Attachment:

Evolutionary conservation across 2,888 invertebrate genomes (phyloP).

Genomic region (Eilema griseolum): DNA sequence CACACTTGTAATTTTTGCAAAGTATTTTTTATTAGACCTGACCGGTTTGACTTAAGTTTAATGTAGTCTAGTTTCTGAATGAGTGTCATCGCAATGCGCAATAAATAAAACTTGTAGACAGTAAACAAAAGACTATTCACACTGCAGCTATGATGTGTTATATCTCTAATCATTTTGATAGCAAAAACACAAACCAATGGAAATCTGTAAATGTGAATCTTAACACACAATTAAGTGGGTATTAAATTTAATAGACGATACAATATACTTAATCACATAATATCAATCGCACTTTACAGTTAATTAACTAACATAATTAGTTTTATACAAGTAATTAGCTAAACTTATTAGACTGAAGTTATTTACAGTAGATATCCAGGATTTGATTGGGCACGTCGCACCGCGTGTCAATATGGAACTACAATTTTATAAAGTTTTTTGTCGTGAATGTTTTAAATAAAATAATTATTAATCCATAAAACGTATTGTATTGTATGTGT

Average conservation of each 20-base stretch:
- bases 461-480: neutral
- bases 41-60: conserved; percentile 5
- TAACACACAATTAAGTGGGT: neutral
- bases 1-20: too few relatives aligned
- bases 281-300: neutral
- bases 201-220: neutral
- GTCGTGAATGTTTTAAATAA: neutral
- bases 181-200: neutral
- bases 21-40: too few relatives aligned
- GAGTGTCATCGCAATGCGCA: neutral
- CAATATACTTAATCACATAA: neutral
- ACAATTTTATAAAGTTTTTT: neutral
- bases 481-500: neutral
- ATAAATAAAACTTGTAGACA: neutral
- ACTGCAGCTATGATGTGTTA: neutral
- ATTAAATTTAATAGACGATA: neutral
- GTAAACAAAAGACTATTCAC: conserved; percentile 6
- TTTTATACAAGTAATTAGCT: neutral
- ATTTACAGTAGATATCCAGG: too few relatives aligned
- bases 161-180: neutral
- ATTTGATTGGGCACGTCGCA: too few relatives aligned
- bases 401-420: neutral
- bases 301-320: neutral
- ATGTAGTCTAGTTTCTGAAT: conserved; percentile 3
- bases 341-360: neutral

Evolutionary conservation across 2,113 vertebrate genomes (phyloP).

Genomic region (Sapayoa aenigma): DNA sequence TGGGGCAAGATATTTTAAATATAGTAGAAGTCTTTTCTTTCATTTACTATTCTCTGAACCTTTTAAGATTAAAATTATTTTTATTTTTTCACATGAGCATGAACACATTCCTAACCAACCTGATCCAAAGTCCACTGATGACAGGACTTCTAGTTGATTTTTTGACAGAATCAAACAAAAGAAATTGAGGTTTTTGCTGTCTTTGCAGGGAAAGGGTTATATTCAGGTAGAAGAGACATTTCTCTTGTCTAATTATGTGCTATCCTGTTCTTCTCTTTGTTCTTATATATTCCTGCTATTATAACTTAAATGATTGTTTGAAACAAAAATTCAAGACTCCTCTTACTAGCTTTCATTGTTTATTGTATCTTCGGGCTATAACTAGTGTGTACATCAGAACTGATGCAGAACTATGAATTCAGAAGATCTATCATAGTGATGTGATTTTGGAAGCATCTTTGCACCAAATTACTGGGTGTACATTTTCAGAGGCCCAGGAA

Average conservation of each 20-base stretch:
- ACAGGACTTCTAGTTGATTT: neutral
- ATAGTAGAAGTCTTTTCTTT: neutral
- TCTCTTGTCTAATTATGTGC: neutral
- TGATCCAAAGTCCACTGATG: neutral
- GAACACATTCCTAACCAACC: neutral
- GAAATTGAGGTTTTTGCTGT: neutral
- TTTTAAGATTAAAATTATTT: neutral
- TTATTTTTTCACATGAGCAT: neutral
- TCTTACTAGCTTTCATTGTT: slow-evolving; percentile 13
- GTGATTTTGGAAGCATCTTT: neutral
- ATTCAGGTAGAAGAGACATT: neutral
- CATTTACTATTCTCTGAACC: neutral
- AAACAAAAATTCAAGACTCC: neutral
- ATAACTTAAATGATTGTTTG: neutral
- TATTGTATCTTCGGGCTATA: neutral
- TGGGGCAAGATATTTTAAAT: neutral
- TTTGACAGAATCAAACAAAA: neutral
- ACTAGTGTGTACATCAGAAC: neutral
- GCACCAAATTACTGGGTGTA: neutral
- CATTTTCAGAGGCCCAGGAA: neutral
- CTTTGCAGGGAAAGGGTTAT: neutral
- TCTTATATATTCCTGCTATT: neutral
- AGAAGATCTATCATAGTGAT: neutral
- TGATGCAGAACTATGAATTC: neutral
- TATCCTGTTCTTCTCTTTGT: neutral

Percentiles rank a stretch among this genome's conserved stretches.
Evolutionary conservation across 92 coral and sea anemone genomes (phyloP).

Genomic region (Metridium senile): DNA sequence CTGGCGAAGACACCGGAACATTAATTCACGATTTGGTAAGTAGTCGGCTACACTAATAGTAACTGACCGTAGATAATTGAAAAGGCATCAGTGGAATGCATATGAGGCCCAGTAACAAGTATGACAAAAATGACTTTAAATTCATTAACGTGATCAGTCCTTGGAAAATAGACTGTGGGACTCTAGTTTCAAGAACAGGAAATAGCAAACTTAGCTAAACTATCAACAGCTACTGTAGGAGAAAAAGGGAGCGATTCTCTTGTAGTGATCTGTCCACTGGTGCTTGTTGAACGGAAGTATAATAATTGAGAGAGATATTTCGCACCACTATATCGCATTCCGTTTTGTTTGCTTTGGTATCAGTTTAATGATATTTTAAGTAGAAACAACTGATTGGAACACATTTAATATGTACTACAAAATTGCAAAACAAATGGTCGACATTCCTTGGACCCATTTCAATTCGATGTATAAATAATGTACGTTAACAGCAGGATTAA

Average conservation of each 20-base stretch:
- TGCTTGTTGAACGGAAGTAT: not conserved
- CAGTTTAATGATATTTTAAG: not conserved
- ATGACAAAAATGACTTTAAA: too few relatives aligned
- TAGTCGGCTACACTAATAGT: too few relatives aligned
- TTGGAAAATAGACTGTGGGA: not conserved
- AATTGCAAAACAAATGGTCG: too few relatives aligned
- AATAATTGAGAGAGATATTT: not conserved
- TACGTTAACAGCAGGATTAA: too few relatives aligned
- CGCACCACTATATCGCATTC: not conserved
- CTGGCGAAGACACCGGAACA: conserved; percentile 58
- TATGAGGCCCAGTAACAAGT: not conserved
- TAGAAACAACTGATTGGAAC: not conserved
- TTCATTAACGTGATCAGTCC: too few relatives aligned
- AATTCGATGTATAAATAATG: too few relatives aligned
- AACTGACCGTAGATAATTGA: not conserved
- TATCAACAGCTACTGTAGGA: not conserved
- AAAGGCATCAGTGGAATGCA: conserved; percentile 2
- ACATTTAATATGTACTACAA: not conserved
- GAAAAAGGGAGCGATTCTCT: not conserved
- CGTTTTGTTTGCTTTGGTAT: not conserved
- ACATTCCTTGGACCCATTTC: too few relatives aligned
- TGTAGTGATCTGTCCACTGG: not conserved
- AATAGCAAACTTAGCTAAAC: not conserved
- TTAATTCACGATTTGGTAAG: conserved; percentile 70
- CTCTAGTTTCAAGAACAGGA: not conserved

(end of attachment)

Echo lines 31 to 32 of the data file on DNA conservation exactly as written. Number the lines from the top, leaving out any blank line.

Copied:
Average conservation of each 20-base stretch:
- ACAGGACTTCTAGTTGATTT: neutral